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Getting Prepared for Your College Visit

Guest Contributor

The campus visit can provide your family with the most comprehensive information to support the college decision. You can help your student make the best choice by helping them consider all of the usual criteria, but also some less common ones.

Students should begin visiting colleges as soon as they have fully embraced the decision to pursue post-secondary education. For the very serious student, this can be anytime after completing their freshman year of high school.

More typically, sophomores and juniors should make their way to several types of schools to gain perspective. Visiting large public universities, small private schools and community colleges can help your student develop a good sense of their ideal fit. Each campus has a different feel and no two campuses are alike.

The purpose of the visit is to answer one question: Will your student fit in and thrive in this environment? The better your student is in touch with their preferences, the more informed their decision will be.

NOTE: In the winter and spring of 2022, because of the pandemic, tours on many campuses may be limited or unavailable, and in some cases proof of vaccination or a negative COVID-19 test will be required. Before planning a visit, be sure to contact the Admissions Office for up-to-date information and always register in advance for tours and information sessions.

Common Considerations

Generally, you and your student will need to answer several questions about the campus to determine whether it is a good fit.

  • How updated are the buildings and facilities? Are they in good repair and aesthetically pleasing?
  • How far apart are the buildings? Can they walk to classes or will they need a car or bike to get around?
  • What are the college’s safety and security protocols, particularly in this COVID-19 era?
  • Is there a wide enough variety of food on campus? How close are grocery and convenience stores?
  • Are the residence halls comfortable, with adequate study space?

There are other considerations, such as academic programs, class size, availability of scholarships and internships, job placement rates, etc., but you needn’t visit in person to find answers to these questions. Website research and phone calls will do.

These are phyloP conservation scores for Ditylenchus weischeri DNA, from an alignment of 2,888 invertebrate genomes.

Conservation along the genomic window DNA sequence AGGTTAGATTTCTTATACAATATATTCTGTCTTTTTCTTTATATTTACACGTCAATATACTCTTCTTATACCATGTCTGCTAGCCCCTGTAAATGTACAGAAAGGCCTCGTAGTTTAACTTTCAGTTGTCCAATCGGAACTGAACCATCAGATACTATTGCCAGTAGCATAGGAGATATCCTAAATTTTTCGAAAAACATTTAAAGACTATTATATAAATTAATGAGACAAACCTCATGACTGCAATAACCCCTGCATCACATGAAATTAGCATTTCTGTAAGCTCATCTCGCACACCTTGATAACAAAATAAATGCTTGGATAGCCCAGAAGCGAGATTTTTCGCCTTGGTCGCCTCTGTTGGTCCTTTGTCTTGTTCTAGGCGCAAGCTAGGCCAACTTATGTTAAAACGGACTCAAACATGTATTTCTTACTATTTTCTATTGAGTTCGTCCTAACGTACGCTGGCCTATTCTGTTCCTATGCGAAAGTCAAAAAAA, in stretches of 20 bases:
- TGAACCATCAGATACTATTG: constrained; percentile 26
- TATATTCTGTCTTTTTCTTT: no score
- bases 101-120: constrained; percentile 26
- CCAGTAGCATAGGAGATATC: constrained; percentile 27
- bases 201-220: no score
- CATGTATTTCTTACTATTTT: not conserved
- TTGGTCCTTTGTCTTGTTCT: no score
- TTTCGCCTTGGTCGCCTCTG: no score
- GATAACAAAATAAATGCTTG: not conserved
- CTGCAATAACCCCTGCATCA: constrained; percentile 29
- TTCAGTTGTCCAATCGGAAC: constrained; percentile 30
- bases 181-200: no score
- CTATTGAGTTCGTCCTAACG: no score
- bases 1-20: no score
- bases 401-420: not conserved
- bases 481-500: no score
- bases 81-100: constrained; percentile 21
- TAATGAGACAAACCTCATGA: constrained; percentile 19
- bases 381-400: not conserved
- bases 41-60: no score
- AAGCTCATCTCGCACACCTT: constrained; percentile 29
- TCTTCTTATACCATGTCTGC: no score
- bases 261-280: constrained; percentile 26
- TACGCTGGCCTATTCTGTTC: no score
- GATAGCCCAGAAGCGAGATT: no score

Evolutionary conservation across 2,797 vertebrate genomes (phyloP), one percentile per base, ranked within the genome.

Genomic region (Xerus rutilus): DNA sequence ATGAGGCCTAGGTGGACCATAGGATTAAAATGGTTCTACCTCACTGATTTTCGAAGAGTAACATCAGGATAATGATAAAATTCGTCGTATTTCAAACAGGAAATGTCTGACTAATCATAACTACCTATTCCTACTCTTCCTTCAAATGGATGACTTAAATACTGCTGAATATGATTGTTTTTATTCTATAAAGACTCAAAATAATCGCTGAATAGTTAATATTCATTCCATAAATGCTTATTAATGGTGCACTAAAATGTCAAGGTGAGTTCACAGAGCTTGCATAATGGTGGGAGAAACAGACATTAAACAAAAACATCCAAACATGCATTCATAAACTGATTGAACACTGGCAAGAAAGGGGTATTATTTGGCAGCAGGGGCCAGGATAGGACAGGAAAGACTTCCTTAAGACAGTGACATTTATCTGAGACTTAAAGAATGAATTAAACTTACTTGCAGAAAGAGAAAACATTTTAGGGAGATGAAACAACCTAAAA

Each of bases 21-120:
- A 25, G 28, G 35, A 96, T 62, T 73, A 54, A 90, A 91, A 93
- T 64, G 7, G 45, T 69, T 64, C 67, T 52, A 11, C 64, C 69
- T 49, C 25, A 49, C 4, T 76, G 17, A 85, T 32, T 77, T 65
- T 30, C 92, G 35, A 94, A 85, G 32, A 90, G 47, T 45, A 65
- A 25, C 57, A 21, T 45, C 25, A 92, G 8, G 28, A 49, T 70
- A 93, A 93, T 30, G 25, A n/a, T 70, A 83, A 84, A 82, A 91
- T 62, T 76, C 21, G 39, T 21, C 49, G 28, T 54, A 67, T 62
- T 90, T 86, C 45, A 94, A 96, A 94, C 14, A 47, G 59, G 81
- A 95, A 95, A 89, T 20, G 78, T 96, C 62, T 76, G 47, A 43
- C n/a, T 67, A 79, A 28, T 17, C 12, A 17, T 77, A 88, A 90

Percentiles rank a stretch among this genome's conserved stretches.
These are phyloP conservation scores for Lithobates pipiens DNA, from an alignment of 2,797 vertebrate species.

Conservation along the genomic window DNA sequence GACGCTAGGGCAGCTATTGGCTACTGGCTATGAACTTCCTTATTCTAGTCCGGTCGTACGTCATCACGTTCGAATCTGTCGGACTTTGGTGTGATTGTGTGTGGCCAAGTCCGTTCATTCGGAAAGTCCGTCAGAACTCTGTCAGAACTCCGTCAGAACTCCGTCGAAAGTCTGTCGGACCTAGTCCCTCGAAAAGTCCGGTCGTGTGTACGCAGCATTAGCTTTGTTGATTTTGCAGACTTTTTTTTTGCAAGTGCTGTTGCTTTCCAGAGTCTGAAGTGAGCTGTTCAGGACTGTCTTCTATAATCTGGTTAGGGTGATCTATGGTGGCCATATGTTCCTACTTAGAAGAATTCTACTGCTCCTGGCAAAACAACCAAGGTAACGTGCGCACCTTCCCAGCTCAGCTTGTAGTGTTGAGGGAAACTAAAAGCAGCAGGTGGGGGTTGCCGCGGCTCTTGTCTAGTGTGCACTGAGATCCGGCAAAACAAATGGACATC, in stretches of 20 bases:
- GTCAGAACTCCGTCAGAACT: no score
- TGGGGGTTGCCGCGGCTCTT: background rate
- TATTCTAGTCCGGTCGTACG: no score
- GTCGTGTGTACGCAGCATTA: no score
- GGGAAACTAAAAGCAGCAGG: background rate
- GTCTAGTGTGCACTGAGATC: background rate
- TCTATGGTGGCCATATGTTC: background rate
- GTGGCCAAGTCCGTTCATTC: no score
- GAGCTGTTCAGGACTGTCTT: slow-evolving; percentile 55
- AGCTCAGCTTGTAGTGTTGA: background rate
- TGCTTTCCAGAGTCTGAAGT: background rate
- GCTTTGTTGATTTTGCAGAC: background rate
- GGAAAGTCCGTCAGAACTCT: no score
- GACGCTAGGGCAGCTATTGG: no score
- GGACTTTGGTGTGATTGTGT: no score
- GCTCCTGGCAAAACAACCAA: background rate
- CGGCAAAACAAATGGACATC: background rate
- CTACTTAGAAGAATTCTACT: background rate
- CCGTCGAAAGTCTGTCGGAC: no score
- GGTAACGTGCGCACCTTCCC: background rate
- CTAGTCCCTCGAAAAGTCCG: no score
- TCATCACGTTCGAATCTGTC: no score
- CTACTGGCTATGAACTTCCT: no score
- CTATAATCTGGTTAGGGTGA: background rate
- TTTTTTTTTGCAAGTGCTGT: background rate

Uncommon Considerations

Your family’s campus visit is when you can pick up on some less concrete considerations, which are just as important.

For example, visit the student lounge, cafeteria and student union. Pay particular attention to the general facial expressions of the students.

Are they smiling? Do they seem stressed or uncomfortable? Are they engaged in interesting conversations? Are they studying in pairs? Do they appear to be well rested? Are they spending time outdoors?

The more questions like these you can answer, the more telling it is about how your own student will thrive in that environment.

Next, you want to consider the location of the campus from as many angles as possible. Think about your student’s favorite weather, especially if an out-of-state school is on the table.

If they prefer a warm climate but enjoys green grass and leafy trees, a school in Arizona may not be best. Similarly, if they're accustomed to winter sports but applying to schools in the South, will they be content without snow?

Additionally, what lies beyond the campus? Is the surrounding area also appealing to your student? Does it seem safe? Is public transportation available?

If your student is coming from an urban or suburban area with many shopping and dining options, college in a small town may be difficult to adjust to.

If your student is making a move across state lines, it is important to consider regional cultural differences. Is your student open-minded about those with different backgrounds and belief systems or will this make them uncomfortable? (Of course, college is when you should be encountering people with different life experiences and viewpoints, but this is something to talk about. Some students embrace the chance to live somewhere that feels very new while others are more sensitive to culture shock. )

Finally, your student should consider their level of interest in Greek life and how much of the school’s social activity revolves around fraternities and sororities. At some colleges, sororities and fraternities start recruiting right after move-in day. It's better to be prepared for this decision in advance.

A second or third visit to the college, ideally while classes are in session, will truly help your student make the best decision when the time comes. Planning ahead with a list of specific questions can help make the visit even more successful.

Julie L. Bortoli, a school counselor in the southwest suburbs of Chicago for 16 years, works with students and parents as a member of My College Planning Team. She holds master’s degrees from Governor’s State University in Political and Social Justice Studies and from Lewis University in School Counseling and Guidance. In addition, she is a Licensed Professional Counselor and National Certified Counselor.
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